Contract Negotiation Skills for Lawyers: Lessons from “Never Split the Difference”

Contract Negotiation Skills for Lawyers: Lessons from “Never Split the Difference”

Negotiation is a critical skill for lawyers, especially when it comes to contract negotiations. Whether you’re working on a major corporate merger or a simple client agreement, your ability to negotiate effectively can make or break the deal. One book that has gained significant attention in the field of negotiation is “Never Split the Difference” by Chris Voss. While Voss is a former FBI hostage negotiator, his insights are highly applicable to the legal profession as well. In this blog, we’ll explore some key lessons from “Never Split the Difference” and how lawyers can apply them to improve their contract negotiation skills.

1) The Power of Active Listening

One of the fundamental principles in “Never Split the Difference” is the power of active listening. In negotiations, it’s common for both parties to be so focused on their own arguments and positions that they forget to truly listen to the other side. Voss emphasizes the importance of asking open-ended questions and using tactical empathy to understand the other party’s perspective.

For lawyers, this means taking the time to listen actively to your client’s needs and concerns. It also involves carefully listening to the opposing party to identify their underlying interests and motivations. By doing so, you can uncover valuable information that can be used to your advantage during contract negotiations.

2)The Use of Mirroring

Mirroring is a technique in which you repeat the last few words that someone has said. It’s a simple yet powerful way to establish rapport and encourage the other party to open up. In “Never Split the Difference,” Voss demonstrates how mirroring can be used effectively in hostage negotiations.

Lawyers can also benefit from mirroring in contract negotiations. By mirroring the language and concerns of the other party, you can create a sense of connection and understanding. This can help build trust and create a more productive negotiation environment.

3) Tactical Empathy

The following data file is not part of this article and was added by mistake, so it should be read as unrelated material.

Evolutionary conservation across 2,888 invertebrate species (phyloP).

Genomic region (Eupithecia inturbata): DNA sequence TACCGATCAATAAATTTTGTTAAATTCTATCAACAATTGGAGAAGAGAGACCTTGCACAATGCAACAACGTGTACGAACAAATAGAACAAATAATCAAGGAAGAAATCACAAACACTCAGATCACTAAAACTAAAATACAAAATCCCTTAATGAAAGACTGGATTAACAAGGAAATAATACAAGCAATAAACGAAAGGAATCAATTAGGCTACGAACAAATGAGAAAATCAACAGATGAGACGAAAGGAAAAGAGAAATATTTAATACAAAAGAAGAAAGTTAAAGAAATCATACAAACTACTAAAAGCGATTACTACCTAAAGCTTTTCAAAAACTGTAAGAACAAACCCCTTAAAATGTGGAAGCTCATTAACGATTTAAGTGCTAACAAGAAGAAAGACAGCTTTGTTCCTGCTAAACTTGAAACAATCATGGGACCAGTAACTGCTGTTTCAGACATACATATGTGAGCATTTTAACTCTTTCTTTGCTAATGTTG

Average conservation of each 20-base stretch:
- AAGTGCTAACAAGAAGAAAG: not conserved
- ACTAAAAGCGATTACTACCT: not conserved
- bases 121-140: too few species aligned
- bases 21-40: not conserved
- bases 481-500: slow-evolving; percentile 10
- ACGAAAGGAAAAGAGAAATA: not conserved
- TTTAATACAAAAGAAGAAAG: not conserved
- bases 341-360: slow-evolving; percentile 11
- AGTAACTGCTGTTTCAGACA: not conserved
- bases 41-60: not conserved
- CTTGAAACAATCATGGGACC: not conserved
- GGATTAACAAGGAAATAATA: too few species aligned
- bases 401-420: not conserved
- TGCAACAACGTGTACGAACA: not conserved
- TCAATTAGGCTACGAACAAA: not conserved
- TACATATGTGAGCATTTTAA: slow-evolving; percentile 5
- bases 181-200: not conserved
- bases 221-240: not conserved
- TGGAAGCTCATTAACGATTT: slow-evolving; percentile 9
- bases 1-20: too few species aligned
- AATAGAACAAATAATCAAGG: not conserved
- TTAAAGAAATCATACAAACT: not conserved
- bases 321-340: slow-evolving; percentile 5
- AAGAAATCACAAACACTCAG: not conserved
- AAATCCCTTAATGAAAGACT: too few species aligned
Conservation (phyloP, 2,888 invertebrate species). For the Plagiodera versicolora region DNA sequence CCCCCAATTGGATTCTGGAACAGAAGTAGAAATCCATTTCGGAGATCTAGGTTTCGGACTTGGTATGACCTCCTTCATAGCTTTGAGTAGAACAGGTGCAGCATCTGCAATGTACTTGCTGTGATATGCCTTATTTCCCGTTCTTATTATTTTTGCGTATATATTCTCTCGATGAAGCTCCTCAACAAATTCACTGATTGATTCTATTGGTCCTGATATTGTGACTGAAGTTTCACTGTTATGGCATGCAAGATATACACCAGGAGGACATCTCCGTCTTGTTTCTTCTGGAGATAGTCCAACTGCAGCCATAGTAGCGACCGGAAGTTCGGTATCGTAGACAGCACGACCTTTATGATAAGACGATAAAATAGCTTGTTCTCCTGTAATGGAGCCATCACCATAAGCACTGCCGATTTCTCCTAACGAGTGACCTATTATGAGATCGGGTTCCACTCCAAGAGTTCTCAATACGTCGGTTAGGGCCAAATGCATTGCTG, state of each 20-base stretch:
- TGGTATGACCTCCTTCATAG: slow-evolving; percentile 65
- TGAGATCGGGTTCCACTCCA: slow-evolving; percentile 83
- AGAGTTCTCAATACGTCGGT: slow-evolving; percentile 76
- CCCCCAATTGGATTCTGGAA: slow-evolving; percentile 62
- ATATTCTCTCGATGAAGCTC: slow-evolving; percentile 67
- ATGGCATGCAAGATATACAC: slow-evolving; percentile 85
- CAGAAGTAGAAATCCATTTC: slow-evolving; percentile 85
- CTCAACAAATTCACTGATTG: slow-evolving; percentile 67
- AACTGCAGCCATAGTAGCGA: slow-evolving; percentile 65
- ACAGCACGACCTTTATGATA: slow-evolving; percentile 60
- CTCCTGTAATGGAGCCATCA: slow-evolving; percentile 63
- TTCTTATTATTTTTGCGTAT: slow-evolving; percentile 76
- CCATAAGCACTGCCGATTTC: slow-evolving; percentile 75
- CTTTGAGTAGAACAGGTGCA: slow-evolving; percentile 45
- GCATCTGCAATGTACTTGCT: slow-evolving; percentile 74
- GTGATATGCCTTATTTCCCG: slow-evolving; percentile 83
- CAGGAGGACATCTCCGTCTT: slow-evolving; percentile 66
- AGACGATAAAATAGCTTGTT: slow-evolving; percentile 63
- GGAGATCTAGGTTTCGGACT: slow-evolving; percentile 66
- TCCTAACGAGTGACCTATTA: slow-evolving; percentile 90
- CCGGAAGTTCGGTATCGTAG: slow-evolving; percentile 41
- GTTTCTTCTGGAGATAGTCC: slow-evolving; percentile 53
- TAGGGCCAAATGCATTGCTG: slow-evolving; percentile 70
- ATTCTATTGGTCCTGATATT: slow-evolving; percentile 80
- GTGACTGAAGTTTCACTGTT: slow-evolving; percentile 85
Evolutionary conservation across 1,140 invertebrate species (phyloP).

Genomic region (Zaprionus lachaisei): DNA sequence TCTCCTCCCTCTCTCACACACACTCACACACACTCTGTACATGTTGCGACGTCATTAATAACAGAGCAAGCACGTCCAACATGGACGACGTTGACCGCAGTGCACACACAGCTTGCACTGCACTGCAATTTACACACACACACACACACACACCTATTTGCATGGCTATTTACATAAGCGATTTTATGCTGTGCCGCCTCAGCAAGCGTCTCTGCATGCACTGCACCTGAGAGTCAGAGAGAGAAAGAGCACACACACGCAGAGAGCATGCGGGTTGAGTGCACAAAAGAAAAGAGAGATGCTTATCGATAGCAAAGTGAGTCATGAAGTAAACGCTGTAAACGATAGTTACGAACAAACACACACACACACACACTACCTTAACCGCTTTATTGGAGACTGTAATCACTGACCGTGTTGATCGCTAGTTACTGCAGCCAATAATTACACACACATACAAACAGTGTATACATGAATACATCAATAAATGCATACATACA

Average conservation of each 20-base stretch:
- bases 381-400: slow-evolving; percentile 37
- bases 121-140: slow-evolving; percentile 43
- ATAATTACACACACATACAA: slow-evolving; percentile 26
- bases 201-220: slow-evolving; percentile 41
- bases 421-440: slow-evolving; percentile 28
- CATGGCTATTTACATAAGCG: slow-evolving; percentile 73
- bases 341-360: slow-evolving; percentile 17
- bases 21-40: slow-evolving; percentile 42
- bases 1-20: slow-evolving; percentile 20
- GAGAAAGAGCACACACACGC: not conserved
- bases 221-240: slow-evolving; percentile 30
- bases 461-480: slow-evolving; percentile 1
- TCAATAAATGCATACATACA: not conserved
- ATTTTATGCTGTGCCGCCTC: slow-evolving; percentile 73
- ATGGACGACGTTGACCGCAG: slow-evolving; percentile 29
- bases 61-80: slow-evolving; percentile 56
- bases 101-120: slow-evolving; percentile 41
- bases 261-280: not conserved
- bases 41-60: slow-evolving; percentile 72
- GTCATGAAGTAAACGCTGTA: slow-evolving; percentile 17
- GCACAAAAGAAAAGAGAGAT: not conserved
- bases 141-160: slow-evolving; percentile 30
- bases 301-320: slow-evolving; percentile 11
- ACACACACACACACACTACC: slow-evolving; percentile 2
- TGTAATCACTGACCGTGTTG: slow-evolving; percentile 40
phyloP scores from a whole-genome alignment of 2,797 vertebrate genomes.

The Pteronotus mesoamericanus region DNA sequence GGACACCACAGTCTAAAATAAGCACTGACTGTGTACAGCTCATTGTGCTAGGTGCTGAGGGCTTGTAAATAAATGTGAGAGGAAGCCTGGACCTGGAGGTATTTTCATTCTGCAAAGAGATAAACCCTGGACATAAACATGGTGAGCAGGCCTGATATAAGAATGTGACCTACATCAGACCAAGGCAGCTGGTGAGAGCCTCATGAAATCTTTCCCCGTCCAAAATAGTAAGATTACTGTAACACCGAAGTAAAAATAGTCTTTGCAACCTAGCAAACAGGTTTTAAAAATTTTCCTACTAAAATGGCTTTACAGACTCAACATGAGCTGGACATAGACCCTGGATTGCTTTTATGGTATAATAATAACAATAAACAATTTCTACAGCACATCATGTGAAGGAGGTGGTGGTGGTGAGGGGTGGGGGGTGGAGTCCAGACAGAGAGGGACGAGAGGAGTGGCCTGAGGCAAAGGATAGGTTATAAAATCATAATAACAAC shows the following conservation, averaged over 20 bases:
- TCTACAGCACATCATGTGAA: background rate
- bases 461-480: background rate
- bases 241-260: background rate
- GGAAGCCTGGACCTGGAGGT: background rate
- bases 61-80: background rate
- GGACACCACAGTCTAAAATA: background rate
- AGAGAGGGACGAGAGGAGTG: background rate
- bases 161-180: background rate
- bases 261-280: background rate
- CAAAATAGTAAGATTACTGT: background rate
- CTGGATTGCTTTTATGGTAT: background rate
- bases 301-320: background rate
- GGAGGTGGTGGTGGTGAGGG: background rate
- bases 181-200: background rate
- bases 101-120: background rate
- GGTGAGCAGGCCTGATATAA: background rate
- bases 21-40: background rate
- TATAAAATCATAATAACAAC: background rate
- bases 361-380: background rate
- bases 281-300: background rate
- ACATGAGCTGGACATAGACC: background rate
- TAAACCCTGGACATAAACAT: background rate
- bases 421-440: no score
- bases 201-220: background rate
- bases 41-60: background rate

Tactical empathy is another concept emphasized in Voss’s book. It involves understanding and validating the emotions and perspectives of the other party, even if you don’t agree with them. By showing empathy, you can build rapport and reduce resistance.

In contract negotiations, lawyers can use tactical empathy to address the emotional aspects of the deal. Recognize the concerns and fears of the opposing party and demonstrate that you understand their point of view. This can lead to more collaborative and successful negotiations.

4) “No” as a Starting Point

Voss argues that “no” is often a starting point in negotiations, not the end. When someone says “no,” they may be signaling a need for more information, reassurance, or a different approach. Instead of viewing “no” as a rejection, lawyers can use it as an opportunity to dig deeper and explore the underlying issues and objections.

In contract negotiations, if the other party rejects a proposal, don’t be discouraged. Instead, use it as a chance to understand their concerns better and work towards a mutually beneficial solution.

5) The Importance of Emotional Intelligence

Emotional intelligence is a critical skill in negotiation. It involves recognizing and managing your own emotions as well as understanding and influencing the emotions of others. Voss emphasizes the need for emotional intelligence throughout his book.

Lawyers can benefit greatly from developing their emotional intelligence. By staying calm under pressure, managing their own emotions, and empathetically addressing the emotions of others, they can navigate contract negotiations more effectively.


“Never Split the Difference” offers valuable insights into the art of negotiation, which is a core skill for lawyers, especially in contract negotiations. By applying the principles of active listening, mirroring, tactical empathy, starting with “no,” and developing emotional intelligence, lawyers can enhance their negotiation skills and achieve better outcomes for their clients. So, next time you find yourself in a contract negotiation, remember the lessons from Chris Voss’s book to help you secure the best possible deal.

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